A corporation cannot, and does not, make a gift of its assets to shareholders. It may, however, transfer surplus assets to them in the form of dividends. The case at bar unquestionably instances a transfer of surplus assets to stockholders. The eleven policies certainly constituted corporate assets before the distribution agreement with the trust company. Even after the agreement the Valve Company continued to deplete its coffers by paying premiums to keep some of the policies alive.Yet ensuant upon Mr. Golden's death, the corporation had nothing, the stockholders everything. A dividend transfer, actively engineered by the corporation (which acquired the policies, and entered into the distribution agreement), occurred somewhere along the line. The only difficulty is in fixing the exact point.

If the transfer occurred immediately upon on the execution of the distribution agreement, the dividend would be measured by the then cash surrender value of the policies, and not, as the Commissioner has done at bar, by the amount of their proceeds. Our view of the matter, however, is that the transfer did not so occur. Practically speaking, the stockholders could receive no cash until the policy proceeds were collected. Technically speaking, they received but little else until then. The agreement called for distribution to (or, if one prefers, the policies were held intrust for) only those persons who held stock when the proceeds were collected. We have spoken, moreover, of certain policy rights reserved by the Valve Company in the distribution agreement. These, we think, constituted a retention of incidents of ownership sufficient to delay the occurrence of a transfer, as that concept has been developed in the surely analogous fields of estate and gift taxation,*fn3 until those incidents were extinguished at Mr. Golden's death. That being so, the Commissioner's measure is the correct one.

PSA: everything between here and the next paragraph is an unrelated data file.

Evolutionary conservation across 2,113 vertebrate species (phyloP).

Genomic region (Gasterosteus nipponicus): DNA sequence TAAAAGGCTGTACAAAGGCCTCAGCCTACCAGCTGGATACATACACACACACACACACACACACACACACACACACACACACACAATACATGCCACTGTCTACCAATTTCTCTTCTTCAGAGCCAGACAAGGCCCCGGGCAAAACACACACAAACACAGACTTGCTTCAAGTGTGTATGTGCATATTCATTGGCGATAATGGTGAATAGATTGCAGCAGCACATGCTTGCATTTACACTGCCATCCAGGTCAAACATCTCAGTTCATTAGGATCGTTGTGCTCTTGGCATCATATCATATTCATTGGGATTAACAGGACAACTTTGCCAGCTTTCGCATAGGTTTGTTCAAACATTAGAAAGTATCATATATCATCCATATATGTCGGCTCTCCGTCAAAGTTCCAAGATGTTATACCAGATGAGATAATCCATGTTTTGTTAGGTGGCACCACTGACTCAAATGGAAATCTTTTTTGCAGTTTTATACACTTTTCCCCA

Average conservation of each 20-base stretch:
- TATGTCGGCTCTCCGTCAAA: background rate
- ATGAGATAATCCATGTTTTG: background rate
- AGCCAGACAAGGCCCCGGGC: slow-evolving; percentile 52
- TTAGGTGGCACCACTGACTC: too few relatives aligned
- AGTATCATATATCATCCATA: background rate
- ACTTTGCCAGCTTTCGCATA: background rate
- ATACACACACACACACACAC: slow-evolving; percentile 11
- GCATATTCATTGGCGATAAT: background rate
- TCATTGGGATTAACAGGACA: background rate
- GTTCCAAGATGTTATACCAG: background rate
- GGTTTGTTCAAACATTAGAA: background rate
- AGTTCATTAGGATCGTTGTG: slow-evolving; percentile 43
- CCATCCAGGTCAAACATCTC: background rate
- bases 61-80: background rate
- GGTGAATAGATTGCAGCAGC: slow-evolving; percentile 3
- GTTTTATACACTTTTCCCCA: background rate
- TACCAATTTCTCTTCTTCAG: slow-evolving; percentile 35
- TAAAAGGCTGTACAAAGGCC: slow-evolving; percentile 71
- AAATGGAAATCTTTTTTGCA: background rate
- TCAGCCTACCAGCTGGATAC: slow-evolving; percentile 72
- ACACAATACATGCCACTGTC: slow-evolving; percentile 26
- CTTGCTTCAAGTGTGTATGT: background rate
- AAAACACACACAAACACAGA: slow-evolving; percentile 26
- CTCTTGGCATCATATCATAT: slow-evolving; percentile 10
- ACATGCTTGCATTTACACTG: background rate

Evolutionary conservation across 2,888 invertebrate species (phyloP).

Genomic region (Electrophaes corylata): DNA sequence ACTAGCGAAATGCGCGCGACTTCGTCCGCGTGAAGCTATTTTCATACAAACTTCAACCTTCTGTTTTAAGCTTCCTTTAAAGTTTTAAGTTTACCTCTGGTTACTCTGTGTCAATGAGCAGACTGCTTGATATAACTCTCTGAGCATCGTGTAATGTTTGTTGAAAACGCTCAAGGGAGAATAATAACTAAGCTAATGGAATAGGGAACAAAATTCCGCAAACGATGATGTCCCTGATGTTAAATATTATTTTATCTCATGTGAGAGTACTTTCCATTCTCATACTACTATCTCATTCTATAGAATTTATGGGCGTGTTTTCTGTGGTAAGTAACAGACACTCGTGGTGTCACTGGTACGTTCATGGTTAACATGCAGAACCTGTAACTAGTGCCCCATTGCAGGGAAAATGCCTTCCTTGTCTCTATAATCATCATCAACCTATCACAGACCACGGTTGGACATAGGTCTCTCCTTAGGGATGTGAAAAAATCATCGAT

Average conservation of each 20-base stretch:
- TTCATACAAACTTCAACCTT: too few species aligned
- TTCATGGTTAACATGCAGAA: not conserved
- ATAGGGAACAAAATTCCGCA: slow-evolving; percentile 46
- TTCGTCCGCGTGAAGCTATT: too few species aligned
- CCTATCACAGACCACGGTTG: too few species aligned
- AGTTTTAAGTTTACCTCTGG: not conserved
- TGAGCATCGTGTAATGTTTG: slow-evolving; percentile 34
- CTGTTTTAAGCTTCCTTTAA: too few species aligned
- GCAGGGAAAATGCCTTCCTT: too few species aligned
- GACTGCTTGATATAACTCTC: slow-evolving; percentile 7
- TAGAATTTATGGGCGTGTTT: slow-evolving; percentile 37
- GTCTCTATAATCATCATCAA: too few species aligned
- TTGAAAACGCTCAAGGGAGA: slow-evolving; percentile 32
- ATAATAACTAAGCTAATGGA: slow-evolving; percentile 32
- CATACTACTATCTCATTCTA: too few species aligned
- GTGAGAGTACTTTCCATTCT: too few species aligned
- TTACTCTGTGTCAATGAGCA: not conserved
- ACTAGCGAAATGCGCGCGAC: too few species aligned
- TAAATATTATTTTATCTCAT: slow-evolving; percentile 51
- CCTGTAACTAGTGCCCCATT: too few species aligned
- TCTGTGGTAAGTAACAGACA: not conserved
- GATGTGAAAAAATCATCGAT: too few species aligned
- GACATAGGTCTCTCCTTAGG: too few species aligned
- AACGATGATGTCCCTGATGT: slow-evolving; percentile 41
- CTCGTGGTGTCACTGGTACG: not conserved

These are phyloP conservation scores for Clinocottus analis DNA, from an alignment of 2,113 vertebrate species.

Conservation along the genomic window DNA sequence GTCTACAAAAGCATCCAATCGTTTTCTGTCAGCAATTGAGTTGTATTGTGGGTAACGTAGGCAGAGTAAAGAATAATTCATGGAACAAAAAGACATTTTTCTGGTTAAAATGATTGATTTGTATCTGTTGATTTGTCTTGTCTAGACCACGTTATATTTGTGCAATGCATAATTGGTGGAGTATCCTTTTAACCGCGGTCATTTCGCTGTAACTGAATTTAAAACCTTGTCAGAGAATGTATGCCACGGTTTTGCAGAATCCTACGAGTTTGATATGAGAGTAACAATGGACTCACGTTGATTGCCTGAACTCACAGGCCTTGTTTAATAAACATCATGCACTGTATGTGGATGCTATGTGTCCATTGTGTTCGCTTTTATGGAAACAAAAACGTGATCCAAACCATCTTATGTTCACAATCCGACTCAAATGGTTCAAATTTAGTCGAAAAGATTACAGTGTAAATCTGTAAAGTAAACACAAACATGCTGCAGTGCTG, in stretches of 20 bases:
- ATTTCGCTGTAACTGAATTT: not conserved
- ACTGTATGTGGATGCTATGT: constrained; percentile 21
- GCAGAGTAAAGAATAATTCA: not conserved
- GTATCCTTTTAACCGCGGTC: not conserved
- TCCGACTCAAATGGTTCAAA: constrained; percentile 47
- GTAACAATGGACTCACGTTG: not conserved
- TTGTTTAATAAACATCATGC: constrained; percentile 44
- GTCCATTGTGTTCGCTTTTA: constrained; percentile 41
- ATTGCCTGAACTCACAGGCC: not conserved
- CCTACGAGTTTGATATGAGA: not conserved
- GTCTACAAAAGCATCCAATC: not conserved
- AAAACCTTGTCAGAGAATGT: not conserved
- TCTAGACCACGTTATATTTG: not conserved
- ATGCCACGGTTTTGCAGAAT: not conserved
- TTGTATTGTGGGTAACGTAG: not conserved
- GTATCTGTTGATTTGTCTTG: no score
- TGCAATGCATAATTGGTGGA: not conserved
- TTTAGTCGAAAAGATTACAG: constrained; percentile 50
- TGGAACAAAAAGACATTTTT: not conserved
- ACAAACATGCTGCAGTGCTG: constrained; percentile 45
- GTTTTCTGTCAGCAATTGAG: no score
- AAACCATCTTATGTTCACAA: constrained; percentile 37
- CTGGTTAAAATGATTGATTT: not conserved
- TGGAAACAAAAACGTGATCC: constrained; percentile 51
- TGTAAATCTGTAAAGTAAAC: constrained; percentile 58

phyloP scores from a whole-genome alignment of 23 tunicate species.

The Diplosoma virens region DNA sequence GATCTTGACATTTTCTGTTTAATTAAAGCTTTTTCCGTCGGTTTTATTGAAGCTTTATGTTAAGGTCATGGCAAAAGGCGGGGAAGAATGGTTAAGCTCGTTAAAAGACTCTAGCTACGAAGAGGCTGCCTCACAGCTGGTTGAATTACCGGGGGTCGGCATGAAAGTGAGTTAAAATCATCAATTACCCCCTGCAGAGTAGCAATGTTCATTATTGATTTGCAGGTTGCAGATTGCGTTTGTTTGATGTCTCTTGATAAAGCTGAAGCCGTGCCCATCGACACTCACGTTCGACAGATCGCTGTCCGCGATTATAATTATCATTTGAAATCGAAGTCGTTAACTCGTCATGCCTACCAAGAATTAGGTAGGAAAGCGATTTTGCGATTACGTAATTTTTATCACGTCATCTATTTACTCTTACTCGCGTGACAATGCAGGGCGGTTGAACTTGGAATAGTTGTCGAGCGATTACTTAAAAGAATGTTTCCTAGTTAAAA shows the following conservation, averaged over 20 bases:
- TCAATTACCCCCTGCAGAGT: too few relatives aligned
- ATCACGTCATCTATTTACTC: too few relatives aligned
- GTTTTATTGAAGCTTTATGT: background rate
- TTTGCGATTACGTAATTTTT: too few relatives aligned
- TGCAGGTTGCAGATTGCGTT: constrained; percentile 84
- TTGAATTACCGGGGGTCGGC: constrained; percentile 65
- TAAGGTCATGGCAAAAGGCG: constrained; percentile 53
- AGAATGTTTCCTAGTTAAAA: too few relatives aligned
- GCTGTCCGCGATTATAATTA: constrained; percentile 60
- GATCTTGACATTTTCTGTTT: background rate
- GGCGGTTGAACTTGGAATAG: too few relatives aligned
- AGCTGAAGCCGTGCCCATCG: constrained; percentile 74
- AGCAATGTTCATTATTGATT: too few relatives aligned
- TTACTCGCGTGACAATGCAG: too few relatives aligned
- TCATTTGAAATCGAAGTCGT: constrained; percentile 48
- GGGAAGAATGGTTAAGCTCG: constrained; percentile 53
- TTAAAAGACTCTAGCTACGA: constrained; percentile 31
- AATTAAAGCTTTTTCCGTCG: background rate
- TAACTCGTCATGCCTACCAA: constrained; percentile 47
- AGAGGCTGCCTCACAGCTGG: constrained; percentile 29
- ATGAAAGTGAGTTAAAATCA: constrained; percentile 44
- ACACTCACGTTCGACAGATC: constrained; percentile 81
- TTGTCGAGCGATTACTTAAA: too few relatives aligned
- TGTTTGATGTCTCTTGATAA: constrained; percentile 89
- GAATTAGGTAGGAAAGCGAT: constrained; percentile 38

We are confronted, then, with the unusual spectacle of two provisions of the same enactment in direct collision with each other. Both speak in specific terms, 1 Paul and Mertens, Law of Federal Income Taxation, sec. 3.10; yet one imposes tax, the other exempts from tax. If there is any force whatever in the hornbook rule that exemptions should be narrowly construed against the taxpayer, 1 Paul and Mertens, Law of Federal Income Taxation, sec. 3.30, the exemption should and must give way. Furthermore, it is to be borne in mind that the eleven policies indemnified the Valve Company against the loss occasioned by the cessation of Mr. Golden's services. That loss is essentially one of future earnings and profits - earnings and profits which could only be transferred to stockholders as taxable dividends, see Magill, Taxable Income, above cited, p. 338.